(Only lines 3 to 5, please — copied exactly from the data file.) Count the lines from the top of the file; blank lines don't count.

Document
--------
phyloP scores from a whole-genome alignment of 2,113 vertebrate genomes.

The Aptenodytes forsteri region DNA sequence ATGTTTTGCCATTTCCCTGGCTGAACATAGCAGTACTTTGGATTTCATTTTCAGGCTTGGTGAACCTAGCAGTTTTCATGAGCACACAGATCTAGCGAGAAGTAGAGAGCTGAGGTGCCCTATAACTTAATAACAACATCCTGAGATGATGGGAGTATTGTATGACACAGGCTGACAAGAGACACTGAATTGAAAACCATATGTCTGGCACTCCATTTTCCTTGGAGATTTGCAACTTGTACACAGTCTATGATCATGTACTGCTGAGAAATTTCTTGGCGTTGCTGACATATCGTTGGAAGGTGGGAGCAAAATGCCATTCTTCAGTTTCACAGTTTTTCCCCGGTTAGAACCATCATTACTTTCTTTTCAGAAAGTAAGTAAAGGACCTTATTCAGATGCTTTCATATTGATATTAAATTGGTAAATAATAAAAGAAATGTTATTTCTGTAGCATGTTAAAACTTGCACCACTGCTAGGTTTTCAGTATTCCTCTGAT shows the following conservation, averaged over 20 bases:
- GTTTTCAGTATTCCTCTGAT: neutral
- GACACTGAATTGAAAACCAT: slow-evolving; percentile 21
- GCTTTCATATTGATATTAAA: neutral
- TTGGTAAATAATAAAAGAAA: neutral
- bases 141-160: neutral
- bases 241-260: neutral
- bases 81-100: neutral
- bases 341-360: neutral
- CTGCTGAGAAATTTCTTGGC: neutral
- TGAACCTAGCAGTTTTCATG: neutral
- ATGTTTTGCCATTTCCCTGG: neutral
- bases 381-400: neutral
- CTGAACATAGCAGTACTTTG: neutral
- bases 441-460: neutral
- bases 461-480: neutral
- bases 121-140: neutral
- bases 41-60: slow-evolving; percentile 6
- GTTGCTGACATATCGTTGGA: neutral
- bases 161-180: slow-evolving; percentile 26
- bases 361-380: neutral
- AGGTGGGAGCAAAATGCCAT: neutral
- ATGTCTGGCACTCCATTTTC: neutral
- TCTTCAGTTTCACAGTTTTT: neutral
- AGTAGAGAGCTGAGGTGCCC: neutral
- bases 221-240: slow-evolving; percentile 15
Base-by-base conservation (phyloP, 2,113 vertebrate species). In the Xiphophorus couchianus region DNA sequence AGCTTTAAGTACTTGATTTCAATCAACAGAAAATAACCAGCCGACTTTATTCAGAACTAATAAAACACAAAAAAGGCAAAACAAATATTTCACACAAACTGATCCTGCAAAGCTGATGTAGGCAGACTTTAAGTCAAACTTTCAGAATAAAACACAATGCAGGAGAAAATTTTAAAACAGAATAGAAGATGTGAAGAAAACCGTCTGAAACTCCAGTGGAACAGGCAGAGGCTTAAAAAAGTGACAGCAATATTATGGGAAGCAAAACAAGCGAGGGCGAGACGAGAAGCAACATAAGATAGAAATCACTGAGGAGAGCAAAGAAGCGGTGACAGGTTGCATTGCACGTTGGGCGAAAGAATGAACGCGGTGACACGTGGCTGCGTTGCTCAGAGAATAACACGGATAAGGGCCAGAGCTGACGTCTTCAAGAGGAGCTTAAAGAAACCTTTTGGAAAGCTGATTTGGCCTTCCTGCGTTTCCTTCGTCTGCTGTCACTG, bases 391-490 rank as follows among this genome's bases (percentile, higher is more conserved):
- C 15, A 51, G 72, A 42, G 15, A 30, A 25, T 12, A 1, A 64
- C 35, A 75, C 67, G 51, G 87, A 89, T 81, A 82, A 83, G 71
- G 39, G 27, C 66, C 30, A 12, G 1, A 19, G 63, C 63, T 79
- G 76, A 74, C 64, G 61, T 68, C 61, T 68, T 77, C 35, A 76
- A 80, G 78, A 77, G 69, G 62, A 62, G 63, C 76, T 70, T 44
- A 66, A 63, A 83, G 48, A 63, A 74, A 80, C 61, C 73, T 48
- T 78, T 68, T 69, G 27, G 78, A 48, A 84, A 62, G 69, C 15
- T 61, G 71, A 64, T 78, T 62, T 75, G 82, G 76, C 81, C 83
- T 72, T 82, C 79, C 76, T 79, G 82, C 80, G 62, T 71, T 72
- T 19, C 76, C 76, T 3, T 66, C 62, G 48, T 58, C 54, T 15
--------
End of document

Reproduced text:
- GTTTTCAGTATTCCTCTGAT: neutral
- GACACTGAATTGAAAACCAT: slow-evolving; percentile 21
- GCTTTCATATTGATATTAAA: neutral